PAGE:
February 11, 2018
Jesus took with him Peter and James and John, and led them up a high mountain apart, by themselves. And he was transfigured before them, and his clothes became dazzling white, such as no one on earth could bleach them. And there appeared to them Elijah with Moses, who were talking with Jesus. Then Peter said to Jesus, “Rabbi, it is good for us to be here; let us make three dwellings, one for you, one for Moses, and one for Elijah.” He did not know what to say, for they were terrified. Then a cloud overshadowed them, and from the cloud there came a voice, “This is my Son, the Beloved; listen to him!” Suddenly when they looked around, they saw no one with them any more, but only Jesus. As they were coming down the mountain, he ordered them to tell no one about what they had seen, until after the Son of Man had risen from the dead.
Last week I sat down and read in its entirety one of the biblical accounts of Jesus’ life. I chose the Gospel of Luke, in order to prepare for a more prayerful, slower reading that our Presiding Bishop, Michael Curry, has invited all in the Episcopal Church to undertake, starting today and continuing throughout the 40 day-season of Lent, which begins on Wednesday. The Gospel of Luke is the first selection for the Episcopal Church’s “Good Book Club,” which will continue after Easter with the Acts of the Apostles, the sequel to Luke, that tells the story of the early church.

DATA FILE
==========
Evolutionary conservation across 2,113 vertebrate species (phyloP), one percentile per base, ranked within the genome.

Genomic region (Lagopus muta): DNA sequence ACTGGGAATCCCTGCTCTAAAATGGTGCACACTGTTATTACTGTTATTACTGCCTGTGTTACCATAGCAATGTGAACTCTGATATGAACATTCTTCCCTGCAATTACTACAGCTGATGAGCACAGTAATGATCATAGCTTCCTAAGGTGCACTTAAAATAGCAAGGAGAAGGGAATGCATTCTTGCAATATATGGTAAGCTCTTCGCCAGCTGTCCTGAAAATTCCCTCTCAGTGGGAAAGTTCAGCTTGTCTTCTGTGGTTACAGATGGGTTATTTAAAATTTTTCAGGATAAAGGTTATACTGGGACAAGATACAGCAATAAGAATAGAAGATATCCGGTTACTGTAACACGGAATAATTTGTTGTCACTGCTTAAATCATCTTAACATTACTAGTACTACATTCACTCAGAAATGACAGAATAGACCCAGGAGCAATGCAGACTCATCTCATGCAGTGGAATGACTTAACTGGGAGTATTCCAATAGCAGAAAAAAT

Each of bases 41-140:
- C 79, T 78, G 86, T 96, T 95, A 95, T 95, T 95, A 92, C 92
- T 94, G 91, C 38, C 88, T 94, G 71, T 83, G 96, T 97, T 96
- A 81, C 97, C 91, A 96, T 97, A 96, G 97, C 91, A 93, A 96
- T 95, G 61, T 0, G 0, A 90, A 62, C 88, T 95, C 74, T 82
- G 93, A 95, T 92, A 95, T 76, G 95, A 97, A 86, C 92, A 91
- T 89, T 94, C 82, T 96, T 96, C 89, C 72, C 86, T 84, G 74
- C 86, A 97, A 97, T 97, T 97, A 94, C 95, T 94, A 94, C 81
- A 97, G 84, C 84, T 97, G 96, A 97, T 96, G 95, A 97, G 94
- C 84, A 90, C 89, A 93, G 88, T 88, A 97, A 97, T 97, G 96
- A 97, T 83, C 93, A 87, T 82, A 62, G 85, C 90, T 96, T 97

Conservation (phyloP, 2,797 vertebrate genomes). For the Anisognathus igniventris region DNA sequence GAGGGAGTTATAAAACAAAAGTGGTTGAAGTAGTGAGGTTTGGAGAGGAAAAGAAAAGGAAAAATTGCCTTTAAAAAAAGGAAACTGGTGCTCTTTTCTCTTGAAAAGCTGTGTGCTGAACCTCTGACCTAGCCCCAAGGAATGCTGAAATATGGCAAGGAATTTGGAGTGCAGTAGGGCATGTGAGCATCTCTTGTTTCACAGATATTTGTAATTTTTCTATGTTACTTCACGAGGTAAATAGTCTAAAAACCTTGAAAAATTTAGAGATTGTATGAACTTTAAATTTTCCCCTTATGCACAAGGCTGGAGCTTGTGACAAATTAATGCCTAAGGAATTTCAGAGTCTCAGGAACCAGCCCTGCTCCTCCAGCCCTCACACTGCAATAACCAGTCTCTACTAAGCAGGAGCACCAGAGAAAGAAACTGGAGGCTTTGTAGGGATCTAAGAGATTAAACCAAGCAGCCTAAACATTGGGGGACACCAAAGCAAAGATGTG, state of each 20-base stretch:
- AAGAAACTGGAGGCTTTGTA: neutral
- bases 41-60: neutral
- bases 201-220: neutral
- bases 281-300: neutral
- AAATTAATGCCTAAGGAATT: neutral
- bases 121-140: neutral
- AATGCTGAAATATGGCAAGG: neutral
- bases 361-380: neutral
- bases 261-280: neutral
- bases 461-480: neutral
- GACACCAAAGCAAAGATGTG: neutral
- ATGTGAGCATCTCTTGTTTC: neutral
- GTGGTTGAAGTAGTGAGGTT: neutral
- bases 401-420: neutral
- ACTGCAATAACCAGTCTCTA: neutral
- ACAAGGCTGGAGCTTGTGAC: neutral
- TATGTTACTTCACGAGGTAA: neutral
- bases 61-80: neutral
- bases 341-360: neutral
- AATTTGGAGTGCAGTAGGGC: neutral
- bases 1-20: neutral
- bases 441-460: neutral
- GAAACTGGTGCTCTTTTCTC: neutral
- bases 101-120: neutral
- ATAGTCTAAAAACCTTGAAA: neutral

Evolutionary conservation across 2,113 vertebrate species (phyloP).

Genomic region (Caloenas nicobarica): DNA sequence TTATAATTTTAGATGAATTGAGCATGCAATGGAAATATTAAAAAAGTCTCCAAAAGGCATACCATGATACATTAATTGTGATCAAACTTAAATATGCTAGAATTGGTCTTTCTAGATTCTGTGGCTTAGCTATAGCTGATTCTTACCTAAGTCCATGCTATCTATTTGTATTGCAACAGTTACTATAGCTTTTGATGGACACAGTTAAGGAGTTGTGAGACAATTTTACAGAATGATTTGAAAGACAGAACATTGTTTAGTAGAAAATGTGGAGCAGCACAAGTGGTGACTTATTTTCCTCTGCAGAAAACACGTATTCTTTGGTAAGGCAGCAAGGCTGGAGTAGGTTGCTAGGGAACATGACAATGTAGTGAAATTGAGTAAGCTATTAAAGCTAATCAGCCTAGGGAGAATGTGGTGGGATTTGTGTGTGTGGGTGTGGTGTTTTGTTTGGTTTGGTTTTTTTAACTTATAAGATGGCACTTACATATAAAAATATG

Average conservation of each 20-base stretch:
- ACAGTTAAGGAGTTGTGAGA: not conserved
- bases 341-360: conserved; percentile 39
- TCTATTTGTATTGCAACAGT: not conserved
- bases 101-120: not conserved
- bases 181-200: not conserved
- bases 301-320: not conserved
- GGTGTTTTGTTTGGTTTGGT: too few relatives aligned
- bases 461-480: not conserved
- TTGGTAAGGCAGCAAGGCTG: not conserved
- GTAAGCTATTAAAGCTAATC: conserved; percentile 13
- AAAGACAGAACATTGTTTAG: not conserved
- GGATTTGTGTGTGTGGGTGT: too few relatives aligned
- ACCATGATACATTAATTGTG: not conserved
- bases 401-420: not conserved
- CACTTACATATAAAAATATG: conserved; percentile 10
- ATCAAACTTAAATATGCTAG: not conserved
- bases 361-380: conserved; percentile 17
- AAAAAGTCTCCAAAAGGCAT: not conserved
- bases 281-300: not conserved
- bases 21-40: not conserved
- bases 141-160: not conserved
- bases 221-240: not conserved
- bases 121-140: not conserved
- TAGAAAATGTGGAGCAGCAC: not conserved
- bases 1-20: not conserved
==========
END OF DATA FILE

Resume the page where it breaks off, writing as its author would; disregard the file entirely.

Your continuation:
Obviously I was reading this week for breadth, not depth, taking in the entire arc of Jesus’ life and death. It took about two hours. Had I been reading the Gospel of Mark, I would have been done in less than an hour. For while the narrative of Jesus’ life, death, and resurrection is essentially the same in three of the four gospels--Matthew, Mark, and Luke--Mark’s is leaner than the other two, with more action, less of Jesus’ teachings. Something to keep in mind if when choosing which gospel to read.